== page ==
CSTO wants to intensify anti-drug cooperation with NATO
The Collective Security Treaty Organization (CSTO), which comprises 7 countries of the former USSR, including Russia, wants to intensify cooperation with NATO in fighting drug trafficking from Afghanistan. Viktor Ivanov, director of Russia's Federal Drug Control Service, made this statement in Astana at a meeting of the head of the anti-drug agencies of the CSTO member-states.
The decision to strengthen anti-drug cooperation between the CSTO and NATO was taken at the meeting of Foreign Ministers of the CSTO countries, which was also held in Astana last week. The current statement by Viktor Ivanov sets the guidelines for the strategic partnership of the two organizations.
"If the CSTO member states take responsibility for fighting drug trafficking on their territories, NATO member states which have almost 250 000 troops deployed in Afghanistan should commit to fighting drug production on the territory of Afghanistan. This region accounts for 95% of global production of heroine and opium. We suggest that NATO troops in Afghanistan eliminate opium poppy plantations."
According to estimates of Russia’s Federal Drug Control Service, the total area of opium poppy plantations in Afghanistan reaches about 130,000 hectares. If we divide the number of NATO troops by the number of hectares we will get 5 servicemen per hectare. Without spraying chemical substances or using tractors, but only working with a scythe it will take several hours to mow down all 130,000 hectares. The effect would be colossal. Hundreds of thousands of lives in Europe, Russia, Asia and even in North America will be saved.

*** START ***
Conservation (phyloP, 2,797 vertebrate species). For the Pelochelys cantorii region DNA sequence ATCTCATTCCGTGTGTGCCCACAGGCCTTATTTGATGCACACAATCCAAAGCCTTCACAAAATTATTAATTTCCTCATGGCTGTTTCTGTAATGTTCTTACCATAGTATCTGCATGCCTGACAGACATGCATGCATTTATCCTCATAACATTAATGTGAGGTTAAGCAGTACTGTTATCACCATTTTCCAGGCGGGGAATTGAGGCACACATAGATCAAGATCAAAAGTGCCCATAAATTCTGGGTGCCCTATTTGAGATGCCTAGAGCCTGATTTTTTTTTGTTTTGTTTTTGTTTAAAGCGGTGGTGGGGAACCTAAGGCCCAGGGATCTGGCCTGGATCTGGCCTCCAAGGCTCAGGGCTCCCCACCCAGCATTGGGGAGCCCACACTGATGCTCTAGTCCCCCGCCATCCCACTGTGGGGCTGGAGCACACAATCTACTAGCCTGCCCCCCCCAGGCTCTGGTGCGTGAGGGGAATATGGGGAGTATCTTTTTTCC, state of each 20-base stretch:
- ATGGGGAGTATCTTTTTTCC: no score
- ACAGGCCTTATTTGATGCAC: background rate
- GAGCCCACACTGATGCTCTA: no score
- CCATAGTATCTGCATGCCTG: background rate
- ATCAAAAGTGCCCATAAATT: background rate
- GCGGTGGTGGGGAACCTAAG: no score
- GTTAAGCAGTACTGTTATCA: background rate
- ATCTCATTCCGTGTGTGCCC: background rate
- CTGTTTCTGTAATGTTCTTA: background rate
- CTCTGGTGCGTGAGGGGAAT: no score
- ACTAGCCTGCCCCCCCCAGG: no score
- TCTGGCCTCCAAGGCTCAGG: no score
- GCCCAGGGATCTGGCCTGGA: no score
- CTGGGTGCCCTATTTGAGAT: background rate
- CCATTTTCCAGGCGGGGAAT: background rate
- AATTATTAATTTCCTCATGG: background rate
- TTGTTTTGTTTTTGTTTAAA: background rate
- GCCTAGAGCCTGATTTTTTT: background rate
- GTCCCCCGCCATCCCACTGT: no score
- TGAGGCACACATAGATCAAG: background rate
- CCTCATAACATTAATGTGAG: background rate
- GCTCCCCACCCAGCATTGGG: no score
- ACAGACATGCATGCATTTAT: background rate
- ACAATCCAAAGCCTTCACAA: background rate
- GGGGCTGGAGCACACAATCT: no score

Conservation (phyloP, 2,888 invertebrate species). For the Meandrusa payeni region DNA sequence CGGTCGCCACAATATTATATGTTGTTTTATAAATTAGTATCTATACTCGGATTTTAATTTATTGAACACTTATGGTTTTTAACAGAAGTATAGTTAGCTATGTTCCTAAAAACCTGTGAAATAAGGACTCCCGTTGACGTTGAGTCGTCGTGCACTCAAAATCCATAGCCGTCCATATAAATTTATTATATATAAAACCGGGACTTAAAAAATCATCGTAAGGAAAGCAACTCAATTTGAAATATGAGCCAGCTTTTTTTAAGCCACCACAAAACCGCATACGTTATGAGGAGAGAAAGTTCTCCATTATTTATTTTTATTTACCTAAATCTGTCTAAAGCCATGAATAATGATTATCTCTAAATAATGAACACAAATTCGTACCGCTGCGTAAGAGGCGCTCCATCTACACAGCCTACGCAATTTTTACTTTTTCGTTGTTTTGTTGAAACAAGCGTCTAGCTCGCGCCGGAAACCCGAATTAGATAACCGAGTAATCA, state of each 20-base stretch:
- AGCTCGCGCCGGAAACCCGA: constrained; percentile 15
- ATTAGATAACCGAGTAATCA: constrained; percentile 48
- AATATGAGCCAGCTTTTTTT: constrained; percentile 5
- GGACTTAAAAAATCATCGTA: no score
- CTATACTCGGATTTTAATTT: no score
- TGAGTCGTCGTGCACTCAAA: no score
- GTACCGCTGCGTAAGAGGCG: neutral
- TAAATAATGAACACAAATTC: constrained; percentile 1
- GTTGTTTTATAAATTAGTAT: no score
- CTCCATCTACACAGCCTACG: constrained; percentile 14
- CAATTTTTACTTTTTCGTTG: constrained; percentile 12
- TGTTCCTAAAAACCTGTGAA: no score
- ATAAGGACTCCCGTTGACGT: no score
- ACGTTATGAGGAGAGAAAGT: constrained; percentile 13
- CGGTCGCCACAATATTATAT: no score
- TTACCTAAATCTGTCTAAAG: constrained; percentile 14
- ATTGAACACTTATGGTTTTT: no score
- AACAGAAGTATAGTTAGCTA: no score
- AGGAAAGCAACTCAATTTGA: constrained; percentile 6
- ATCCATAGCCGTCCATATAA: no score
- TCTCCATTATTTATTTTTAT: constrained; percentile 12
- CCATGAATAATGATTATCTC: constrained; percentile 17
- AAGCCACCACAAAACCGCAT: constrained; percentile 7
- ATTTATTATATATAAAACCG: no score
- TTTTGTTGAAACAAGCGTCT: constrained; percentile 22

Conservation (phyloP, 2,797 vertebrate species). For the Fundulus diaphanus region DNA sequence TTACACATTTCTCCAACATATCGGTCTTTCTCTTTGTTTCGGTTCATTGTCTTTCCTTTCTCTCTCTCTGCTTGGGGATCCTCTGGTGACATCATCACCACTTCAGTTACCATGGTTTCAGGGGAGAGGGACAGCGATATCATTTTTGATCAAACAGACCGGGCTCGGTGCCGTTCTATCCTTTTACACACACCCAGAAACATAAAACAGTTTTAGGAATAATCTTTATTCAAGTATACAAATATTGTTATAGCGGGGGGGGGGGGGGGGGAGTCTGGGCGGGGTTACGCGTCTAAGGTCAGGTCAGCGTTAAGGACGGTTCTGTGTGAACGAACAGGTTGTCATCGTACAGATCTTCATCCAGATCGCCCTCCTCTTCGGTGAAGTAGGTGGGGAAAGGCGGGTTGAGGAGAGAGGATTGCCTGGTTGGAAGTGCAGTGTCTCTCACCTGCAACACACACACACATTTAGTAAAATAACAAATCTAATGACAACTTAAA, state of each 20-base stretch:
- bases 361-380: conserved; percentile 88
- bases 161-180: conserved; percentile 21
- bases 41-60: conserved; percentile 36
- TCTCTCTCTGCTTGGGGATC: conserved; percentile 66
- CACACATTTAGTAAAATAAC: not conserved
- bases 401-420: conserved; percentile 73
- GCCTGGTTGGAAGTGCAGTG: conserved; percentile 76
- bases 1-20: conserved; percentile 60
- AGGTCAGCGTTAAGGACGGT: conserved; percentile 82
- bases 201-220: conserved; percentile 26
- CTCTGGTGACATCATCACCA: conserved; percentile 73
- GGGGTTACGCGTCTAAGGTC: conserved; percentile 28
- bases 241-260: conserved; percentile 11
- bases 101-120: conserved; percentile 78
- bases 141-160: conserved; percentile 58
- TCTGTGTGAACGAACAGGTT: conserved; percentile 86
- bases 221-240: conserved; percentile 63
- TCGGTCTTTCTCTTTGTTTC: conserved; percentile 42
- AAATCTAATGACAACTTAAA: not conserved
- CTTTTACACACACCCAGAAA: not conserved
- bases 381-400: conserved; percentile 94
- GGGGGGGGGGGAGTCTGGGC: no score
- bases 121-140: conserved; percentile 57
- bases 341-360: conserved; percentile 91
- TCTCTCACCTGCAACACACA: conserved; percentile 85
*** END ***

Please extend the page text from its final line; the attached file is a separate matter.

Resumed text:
Before the implementation of the initiative on the share of responsibility between the CSTO and NATO in fighting the Afghan drug production starts it should be approved on the highest level, Viktor Ivanov adds.
"It is important that our meeting is held on the eve of the several noticeable events – the 20th jubilee of the CSTO summit, which is to be held in Moscow on May 15, the G7 summit in the US in mid May and the G20 summit in Mexico in June. These are international forums where alongside issues of global economy, global threats are also considered and Afghan drug production is one of them. If these summits set the goal of liquidating the Afghan drug production we will be able to solve this problem by joint-efforts and then the decision of the share of areas of responsibility could be taken."
In autumn at the session of the UN Security Council the question of prolonging NATO’s international forces mandate in Afghanistan will be considered. It could be proposed that these forces are to be entrusted not only with the right to liquidate poppy fields but also with the responsibility of liquidating them. This would be a logical step to shape to the cooperation between CSTO and NATO, Viktor Ivanov says.